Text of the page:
Rickshaw rides get Antwerp’s oldest residents out and about
Two cyclists from Antwerp have begun offering free rickshaw rides to residents of nursing homes to help them break out of social isolation
Breaking the cycle of loneliness
The project was launched by Lieven Jacobs and Stijn Wens of the biking blog Antwerpenize.be. The lion’s share of the funding came from the Burgerbegroting (Citizen’s Budget), the City of Antwerp’s experimental initiative that lets the citizens allot 10% of the annual district budget – some €1.1 million.
Cycling support agency Fietsberaad Vlaanderen and sustainable transport company Mobiel 21 also contributed funds, but “the whole idea of rickshaw rides for elderly people came from Ole Kassow, the founder of Cycling Without Age in Denmark,” explains Wens (pictured right), a graphic designer by trade.
Founded in 2012, the Danish non-profit has spawned 200 chapters from Argentina to Australia, encouraging the elderly to share their stories and get out and about on rickshaws piloted by volunteers.
Wens and Jacobs flew to Copenhagen last July to buy two Christiana Bikes – or “trishaws” – from the company, and then spent the next 10 days cycling them back to Antwerp with cardboard cut-outs of seniors seated in the front. (On the flight there, a flight attendant sat the cut-outs in first-class.)
One of the trishaws went to Leuven, while the other has been rotated around various Antwerp nursing homes. Gulden Lelie and ’t Zand, both on the left bank of the Scheldt river, proved particularly receptive to the idea.
Sometimes they start to talk when they haven’t for years. It’s better than medicine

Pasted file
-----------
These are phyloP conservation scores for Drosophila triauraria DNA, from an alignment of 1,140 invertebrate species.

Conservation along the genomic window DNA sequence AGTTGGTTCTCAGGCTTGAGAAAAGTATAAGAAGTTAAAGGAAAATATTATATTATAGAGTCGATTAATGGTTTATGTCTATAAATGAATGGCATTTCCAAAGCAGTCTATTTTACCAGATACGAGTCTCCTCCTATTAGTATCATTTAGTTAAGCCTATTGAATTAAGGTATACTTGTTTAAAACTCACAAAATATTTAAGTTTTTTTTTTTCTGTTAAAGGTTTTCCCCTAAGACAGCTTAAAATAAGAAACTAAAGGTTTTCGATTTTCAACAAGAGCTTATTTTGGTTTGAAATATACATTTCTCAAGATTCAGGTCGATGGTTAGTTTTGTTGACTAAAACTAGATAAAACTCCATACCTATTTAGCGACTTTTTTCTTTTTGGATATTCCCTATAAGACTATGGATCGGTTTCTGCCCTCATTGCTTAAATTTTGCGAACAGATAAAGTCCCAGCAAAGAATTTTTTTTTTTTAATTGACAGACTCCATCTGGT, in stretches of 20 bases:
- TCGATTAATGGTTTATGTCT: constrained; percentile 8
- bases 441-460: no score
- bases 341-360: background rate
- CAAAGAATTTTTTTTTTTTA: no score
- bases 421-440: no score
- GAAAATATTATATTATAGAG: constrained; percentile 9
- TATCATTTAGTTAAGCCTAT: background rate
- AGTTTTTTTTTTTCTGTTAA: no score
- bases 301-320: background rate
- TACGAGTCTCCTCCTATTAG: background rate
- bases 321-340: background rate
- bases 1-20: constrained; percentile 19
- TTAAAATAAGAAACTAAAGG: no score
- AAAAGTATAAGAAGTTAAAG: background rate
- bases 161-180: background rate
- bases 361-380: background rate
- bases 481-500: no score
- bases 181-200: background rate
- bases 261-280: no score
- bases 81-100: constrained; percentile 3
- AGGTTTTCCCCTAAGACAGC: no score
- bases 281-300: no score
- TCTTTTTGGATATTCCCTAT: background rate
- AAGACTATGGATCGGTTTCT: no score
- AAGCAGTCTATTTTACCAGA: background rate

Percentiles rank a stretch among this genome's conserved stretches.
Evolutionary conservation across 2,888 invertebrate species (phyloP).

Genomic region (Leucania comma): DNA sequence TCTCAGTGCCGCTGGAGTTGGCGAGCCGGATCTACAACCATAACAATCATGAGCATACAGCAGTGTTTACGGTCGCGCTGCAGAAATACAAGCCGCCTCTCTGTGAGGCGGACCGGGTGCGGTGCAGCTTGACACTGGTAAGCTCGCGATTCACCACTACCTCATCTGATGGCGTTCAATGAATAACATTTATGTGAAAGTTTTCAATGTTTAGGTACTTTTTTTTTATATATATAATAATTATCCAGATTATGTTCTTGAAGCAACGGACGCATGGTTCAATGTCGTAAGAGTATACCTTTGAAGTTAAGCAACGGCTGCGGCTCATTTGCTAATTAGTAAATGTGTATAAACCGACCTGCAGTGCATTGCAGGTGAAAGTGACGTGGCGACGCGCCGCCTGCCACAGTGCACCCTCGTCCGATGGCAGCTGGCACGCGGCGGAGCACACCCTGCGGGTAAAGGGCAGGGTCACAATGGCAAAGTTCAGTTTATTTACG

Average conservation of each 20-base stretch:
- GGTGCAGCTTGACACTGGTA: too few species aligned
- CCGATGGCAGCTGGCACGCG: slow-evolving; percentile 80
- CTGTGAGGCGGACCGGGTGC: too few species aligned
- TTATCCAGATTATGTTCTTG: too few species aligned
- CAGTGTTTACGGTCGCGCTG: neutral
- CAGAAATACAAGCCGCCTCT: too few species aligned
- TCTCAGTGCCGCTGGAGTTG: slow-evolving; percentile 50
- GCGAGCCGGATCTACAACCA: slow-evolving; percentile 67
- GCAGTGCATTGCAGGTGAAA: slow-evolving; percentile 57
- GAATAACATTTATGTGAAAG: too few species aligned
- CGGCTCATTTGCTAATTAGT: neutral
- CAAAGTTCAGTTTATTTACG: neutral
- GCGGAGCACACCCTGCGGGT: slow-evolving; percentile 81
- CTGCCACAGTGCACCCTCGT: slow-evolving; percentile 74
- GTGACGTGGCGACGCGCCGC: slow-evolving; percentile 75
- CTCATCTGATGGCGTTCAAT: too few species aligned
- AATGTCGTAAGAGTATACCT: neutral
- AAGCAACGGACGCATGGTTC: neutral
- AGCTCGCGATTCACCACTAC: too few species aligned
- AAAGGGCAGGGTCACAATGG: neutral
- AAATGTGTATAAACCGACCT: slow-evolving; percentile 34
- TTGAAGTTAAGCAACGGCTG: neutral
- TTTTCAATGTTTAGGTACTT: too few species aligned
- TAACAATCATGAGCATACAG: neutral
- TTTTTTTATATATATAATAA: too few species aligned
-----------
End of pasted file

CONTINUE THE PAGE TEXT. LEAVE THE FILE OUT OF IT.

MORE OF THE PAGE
“Our agreement with the Burgerbegroting was to provide 50 rides from August to December,” explains Wens, “but in fact we did many more.”
Volunteers sign up via the website to take seniors out on the bikes, which seat up to two passengers and are fitted with hoods and blankets for colder months. Handily, they’re also electric.
“The passengers usually don’t know the volunteer in advance, and in the beginning some are a bit unsure about the idea,” says Wens. “But after five minutes or so, they’re talking.”
The two passengers engage in conservation, which they may have not done previously in the nursing home. “And they’re seeing things and are triggered by the new experience to talk to each other. Sometimes they start to talk when they haven’t for years. It’s better than medicine.”
Planting the seed
Many of the passengers have lived in Antwerp their whole lives, or used to work in the city, so they want to go and see their old homes or the parks they used to visit. Coffee breaks also regularly figure on the itinerary.
“My first ride was with two Marias,” Wens recalls. “One was 93 years old and had lived in a retirement home on the left bank for 10 years. She had never been into the city in that time, though it was just 15 minutes by bike to the Sint-Anna tunnel.”
While this Maria opened up about her life, the other Maria casually fell into conversation with a Spanish tourist – revealing a dormant fluency in the language.
Next month, the cycle starts again, with a new crop of nursing homes and volunteers. Beyond that, Wens hopes that the City of Antwerp will fund it for another year.
“Our idea was to plant the seed,” he says. “Now all the nursing homes know about it, so maybe they’ll buy their own bikes, or another organisation will pick it up and spread it. There are so many possibilities.”
Photo courtesy Antwerpenize